International Journal of Photoenergy

International Journal of Photoenergy / 2015 / Article
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Advanced Oxidation Processes for Wastewater Treatment 2014

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Research Article | Open Access

Volume 2015 |Article ID 716853 |

Harun Akif Kabuk, Yasar Avsar, S. Levent Kuzu, Fatih Ilhan, Kubra Ulucan, "Determination of Biological Treatability Processes of Textile Wastewater and Implementation of a Fuzzy Logic Model", International Journal of Photoenergy, vol. 2015, Article ID 716853, 8 pages, 2015.

Determination of Biological Treatability Processes of Textile Wastewater and Implementation of a Fuzzy Logic Model

Academic Editor: Meenakshisundaram Swaminathan
Received09 Sep 2014
Accepted07 Dec 2014
Published25 Aug 2015


This study investigated the biological treatability of textile wastewater. For this purpose, a membrane bioreactor (MBR) was utilized for biological treatment after the ozonation process. Due to the refractory organic contents of textile wastewater that has a low biodegradability capacity, ozonation was implemented as an advanced oxidation process prior to the MBR system to increase the biodegradability of the wastewater. Textile wastewater, oxidized by ozonation, was fed to the MBR at different hydraulic retention times (HRT). During the process, color, chemical oxygen demand (COD), and biochemical oxygen demand (BOD) removal efficiencies were monitored for 24-hour, 12-hour, 6-hour, and 3-hour retention times. Under these conditions, 94% color, 65% COD, and 55% BOD removal efficiencies were obtained in the MBR system. The experimental outputs were modeled with multiple linear regressions (MLR) and fuzzy logic. MLR results suggested that color removal is more related to COD removal relative to BOD removal. A surface map of this issue was prepared with a fuzzy logic model. Furthermore, fuzzy logic was employed to the whole modeling of the biological system treatment. Determination coefficients for COD, BOD, and color removal efficiencies were 0.96, 0.97, and 0.92, respectively.

1. Introduction

Due to their highly colored substance ingredient and hardly treatable characteristic, treatment studies on textile wastewater remain at the top of densely studied topics. As is known, textile wastewater has nonbiodegradable characteristics [13]. In general, textile wastewater is treated by chemical treatment techniques which are expensive and need many chemical applications [4, 5].

Due to the fact that textile industry effluents have a wide variety of pollutant parameters, diverse treatment techniques are required. Frequently used treatment processes, considered to be conventional chemical treatment methods, are used to remove COD and color. Alternatively, some of the oxidants presented in Table 1 are thought to be advanced oxidation process chemicals and are particularly used to increase biodegradability of textile wastewater that has high refractory organics. In particular, hydroxyl radicals occur as a result of using those kinds of oxidants and decompose the structure of refractory or resistive organics [68].

Oxidizing agentElectrochemical oxidation potential, volt

Hydroxyl radical2.80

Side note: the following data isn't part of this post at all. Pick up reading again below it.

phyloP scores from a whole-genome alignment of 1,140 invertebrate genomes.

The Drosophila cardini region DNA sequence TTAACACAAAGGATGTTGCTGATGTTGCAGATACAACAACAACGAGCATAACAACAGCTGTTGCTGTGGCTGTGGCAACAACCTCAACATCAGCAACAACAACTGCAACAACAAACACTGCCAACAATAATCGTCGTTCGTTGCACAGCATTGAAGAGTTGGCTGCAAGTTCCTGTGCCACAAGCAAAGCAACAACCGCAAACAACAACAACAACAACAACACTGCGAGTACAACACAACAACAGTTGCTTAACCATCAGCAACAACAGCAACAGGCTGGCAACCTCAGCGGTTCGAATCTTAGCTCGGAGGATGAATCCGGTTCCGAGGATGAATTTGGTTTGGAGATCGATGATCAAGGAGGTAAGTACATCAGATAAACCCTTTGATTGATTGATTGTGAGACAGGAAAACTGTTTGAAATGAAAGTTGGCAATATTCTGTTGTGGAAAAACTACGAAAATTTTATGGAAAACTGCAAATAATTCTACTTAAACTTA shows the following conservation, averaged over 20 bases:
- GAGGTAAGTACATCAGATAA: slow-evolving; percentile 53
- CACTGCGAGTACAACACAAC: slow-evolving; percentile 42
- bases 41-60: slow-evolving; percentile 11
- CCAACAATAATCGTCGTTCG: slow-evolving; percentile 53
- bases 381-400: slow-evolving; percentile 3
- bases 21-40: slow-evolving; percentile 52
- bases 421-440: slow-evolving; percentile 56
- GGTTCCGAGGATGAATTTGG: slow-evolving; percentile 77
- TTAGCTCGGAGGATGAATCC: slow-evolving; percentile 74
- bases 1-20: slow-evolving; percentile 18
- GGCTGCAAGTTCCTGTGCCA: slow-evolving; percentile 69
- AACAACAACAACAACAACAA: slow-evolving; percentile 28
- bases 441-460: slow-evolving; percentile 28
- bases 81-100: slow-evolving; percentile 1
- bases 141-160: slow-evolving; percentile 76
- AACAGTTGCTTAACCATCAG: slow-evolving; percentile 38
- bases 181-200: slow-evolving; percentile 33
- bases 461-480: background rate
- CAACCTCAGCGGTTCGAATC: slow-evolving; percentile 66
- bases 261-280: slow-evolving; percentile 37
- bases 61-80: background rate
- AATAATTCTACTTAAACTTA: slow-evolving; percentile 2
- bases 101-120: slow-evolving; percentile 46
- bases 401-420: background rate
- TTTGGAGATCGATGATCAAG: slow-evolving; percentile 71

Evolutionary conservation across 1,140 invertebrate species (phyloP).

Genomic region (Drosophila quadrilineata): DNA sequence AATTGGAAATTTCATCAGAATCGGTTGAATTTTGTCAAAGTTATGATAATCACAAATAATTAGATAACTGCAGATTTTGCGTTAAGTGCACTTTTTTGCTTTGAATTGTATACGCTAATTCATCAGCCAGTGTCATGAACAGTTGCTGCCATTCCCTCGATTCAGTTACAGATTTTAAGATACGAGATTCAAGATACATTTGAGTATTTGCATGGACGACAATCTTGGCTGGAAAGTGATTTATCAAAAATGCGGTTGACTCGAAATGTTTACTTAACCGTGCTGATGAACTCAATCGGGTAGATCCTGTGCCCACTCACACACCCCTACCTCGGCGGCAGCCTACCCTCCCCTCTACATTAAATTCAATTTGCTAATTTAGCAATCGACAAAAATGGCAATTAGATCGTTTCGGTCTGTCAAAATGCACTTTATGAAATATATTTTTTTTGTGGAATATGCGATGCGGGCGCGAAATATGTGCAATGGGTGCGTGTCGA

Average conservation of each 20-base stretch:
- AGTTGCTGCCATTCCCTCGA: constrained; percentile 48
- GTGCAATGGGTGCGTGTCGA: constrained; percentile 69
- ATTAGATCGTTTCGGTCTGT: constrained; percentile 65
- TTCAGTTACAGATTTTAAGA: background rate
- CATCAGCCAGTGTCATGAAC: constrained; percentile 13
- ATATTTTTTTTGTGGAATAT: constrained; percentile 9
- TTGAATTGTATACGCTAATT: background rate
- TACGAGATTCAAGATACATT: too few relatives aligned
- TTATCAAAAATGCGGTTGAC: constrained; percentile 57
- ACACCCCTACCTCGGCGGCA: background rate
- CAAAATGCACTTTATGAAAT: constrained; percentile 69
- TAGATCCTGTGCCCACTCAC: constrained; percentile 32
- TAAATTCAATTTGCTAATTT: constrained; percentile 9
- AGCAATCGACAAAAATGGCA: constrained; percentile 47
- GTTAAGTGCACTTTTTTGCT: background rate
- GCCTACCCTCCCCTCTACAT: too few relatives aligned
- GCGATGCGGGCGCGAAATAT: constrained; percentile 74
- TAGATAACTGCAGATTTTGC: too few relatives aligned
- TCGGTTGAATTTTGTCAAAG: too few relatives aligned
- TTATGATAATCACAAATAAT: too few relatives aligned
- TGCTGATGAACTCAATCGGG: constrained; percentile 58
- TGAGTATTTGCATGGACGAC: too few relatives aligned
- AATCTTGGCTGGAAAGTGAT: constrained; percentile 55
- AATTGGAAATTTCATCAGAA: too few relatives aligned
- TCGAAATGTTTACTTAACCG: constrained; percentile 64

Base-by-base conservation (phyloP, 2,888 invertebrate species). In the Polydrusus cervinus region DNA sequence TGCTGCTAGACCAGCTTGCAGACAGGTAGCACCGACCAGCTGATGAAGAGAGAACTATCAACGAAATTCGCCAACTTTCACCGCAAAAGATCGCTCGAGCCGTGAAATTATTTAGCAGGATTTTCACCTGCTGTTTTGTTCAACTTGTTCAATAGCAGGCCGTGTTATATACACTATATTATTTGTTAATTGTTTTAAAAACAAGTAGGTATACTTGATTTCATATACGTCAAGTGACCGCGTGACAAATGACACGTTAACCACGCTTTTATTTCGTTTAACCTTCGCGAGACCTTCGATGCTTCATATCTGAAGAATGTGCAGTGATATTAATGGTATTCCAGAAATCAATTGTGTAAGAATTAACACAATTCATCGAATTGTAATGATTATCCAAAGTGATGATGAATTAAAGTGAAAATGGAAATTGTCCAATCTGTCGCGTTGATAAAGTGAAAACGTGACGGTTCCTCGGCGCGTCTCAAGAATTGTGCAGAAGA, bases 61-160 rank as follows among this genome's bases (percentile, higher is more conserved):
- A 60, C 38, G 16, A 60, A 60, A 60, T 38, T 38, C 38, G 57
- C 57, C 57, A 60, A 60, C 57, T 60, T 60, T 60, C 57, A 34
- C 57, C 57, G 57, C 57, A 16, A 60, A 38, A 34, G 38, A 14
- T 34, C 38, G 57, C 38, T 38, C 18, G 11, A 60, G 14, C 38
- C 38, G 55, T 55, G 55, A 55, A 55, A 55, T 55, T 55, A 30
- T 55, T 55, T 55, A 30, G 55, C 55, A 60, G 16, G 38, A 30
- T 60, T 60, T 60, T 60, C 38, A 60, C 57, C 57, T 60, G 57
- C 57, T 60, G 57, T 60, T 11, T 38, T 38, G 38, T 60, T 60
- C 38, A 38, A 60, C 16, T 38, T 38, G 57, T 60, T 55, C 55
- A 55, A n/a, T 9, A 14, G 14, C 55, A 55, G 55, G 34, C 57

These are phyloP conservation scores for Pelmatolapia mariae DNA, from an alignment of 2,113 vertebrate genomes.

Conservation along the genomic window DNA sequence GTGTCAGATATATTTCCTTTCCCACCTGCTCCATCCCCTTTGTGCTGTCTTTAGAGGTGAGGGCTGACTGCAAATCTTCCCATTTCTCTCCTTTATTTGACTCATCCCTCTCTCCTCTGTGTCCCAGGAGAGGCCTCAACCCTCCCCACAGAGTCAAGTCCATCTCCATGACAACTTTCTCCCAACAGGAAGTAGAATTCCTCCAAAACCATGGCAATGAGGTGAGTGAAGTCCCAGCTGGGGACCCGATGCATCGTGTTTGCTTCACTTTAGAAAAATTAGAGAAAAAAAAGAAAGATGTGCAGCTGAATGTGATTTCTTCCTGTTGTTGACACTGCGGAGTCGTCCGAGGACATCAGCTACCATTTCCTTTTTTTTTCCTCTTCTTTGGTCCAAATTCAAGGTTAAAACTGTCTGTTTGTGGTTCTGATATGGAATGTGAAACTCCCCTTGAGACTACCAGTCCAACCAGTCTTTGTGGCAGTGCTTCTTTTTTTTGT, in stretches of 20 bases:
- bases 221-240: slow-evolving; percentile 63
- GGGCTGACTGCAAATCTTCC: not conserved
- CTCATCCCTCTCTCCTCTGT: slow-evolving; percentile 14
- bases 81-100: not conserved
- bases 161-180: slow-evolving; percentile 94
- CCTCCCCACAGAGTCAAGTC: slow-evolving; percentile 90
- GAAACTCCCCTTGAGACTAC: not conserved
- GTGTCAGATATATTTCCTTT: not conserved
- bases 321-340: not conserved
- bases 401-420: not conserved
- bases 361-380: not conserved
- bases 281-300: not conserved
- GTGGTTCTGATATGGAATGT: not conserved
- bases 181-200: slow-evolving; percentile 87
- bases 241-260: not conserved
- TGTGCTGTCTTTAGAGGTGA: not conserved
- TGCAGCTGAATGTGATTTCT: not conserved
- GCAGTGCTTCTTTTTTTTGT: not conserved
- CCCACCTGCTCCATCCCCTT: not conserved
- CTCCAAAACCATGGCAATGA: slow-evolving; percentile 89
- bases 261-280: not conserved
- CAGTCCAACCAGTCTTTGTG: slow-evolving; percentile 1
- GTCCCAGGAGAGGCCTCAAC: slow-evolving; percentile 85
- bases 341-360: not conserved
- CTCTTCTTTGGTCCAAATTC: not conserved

Hydrogen peroxide1.78
Chlorine dioxide1.27

The ozonation of some industrial wastewaters increases their biological degradability [9, 10]. Ozone is a very effective substance, especially in color removal [1114]. The observed COD removal efficiency of ozonation is not as high as color removal efficiencies. In some cases, such as industrial wastewaters having low BOD/COD rates, ozonation is used prior to biological treatment. Simple color removal can be achieved easily at low ozone doses and low operating costs [15]. In the literature, for different pH values, ozone doses, and durations, COD and color removal ranges vary between 37 and 60% and between 87 and 99%, respectively [1621]. In particular, the effective elimination of toxic substances in textile effluents was observed with ozonation [22, 23].

Natural organic matter can affect the ozone stability in two ways: it can either directly react with ozone ((1) and (2)) or indirectly affect its stability through scavenging of OH radicals ((3) and (6)) [24]:One of the advanced treatment processes applied to domestic or industrial wastewater is membrane bioreactors (MBR) to obtain highly purified water or reuse [25, 26]. In recent years, the use of MBR systems and their implementation have increased rapidly. MBR systems are defined as biological and physical treatment process such as oxidation and separation of wastewater between biomass and water by membrane equipment [27]. These biological treatments and separation systems are applied either in two parts, aeration and sedimentation tanks in conventional activated sludge process, or in the same tank [28, 29]. In the MBR process, separation occurs by microfiltration (0.2 μm pore size) or ultrafiltration membrane (0.01 μm pore size) systems. In the course of the treatment time period, a biofilm bulk occurs on the surface of the membranes and occludes the pores of the membranes, thus leading to higher removal efficiencies, in other words, acquiring cleaner water [3032].

The obtained experimental data set was subjected to artificial intelligence-based modeling. The three influent values (COD, BOD, and color) were utilized to predict the same effluent parameter concentrations. Fuzzy logic, developed by Zadeh, has some advantages over mathematical models where complicated equations are used [33]. Artificial intelligence-based tools are a suitable substitute to conventional methods such as curve fitting due to their speed, robustness, and nonlinear characteristics [34]. Due to its high precision ability and flexibility in use, fuzzy logic has been applied in many of the environmental engineering problems from air pollution to water treatment systems. Research in [3537] stated that fuzzy logic is one of the methods to apply the expert knowledge to form an advanced control on various treatment processes.